Limiting Incoming SSH Connections on Mac
SSH, or the Secure SHell, is an important tool for remote access and administration on a Mac computer. Unfortunately, SSH is a common target for malicious attackers. Examination of network traffic shows that attackers are constantly scanning our address space looking for SSH servers, then trying to guess (or brute force) username and password combinations. This is a scary situation, but there are steps you can take to protect your machine.
If you do use SSH think carefully about where you access your machine from. Most people only access their machine from on campus or from their home ISP. If this is the case then there is no reason to allow people in Brazil to attempt to log into your machine. Instead, you can modify your SSH daemon (or server) configuration to only allow connections from networks that you know you will you. This allows you to maintain access to your machine, but deny access to networks that you will never utilize.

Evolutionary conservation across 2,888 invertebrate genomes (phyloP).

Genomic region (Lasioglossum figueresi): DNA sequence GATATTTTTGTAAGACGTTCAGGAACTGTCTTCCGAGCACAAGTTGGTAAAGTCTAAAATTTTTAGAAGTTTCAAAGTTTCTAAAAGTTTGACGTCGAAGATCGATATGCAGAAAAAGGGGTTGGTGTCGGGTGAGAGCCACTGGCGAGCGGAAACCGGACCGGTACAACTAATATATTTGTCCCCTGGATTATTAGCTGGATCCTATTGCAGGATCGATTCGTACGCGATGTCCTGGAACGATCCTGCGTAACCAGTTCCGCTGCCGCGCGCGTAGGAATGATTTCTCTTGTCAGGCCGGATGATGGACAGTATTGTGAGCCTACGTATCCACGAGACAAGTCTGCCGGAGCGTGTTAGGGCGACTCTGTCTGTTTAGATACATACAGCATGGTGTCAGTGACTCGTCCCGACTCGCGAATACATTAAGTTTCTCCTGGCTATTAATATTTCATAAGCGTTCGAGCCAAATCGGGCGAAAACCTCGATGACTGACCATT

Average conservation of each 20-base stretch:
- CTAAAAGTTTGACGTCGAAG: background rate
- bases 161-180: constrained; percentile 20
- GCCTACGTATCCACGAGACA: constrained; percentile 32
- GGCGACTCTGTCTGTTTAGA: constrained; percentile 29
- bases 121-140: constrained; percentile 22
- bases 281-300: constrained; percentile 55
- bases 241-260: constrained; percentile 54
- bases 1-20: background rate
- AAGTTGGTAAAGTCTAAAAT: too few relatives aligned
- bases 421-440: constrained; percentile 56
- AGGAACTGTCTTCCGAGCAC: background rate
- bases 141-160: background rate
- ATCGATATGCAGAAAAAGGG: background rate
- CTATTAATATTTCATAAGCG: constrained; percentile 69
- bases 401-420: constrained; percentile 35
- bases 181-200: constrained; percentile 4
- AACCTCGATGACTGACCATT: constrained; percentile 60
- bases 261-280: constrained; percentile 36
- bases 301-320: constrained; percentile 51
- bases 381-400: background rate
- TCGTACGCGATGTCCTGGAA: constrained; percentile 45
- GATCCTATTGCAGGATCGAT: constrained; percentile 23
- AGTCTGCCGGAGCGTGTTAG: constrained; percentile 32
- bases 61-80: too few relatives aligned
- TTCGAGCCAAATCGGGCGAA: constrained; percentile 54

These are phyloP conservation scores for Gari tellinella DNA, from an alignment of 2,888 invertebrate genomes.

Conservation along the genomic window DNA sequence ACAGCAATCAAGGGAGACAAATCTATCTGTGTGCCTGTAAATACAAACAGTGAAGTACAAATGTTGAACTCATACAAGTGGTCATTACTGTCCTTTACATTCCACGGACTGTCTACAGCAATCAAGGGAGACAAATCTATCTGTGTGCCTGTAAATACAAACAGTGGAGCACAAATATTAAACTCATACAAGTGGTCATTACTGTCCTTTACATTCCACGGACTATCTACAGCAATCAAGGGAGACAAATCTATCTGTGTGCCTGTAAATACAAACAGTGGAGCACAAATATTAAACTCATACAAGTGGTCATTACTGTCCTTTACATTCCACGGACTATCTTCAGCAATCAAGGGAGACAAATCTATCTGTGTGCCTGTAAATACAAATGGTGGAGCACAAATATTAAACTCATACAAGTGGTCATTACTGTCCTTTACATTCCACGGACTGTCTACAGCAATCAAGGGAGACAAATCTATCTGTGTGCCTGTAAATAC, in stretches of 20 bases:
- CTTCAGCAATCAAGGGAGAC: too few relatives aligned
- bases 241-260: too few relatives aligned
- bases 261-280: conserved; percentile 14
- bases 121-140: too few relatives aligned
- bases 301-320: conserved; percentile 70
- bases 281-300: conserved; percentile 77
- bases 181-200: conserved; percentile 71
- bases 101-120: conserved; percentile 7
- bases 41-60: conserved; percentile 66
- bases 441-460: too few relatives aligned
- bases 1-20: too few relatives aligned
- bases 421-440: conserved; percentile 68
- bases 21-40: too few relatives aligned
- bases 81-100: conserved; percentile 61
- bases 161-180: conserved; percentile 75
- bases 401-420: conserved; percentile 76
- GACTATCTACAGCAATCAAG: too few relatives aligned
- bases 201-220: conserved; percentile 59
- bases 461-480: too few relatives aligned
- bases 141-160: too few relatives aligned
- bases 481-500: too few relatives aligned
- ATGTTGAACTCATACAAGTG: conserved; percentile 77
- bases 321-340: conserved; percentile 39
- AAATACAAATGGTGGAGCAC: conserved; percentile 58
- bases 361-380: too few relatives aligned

In the following example we will limit access to our SSH server to only attempts from on campus, and users of Verizon. To do this you'll need to modify your SSH configuration, which is a text file found at /etc/sshd_config. You will need administrative privileges to alter this file. Add the following lines to your /etc/sshd_config file to limit connections to only those originating on campus and Verizon:
These lines tell the SSH server to only allow users coming from the Upenn.edu and Verizon.net address space. All other connections will be denied. To be even more cautious you can limit the user accounts that may be used to access the machine. This is especially important if you have separate administrative and non-administrative accounts.
This will only allow the user named "Stacye" (in our example a non-admin user account) to access the machine, and only from the Upenn.edu address space.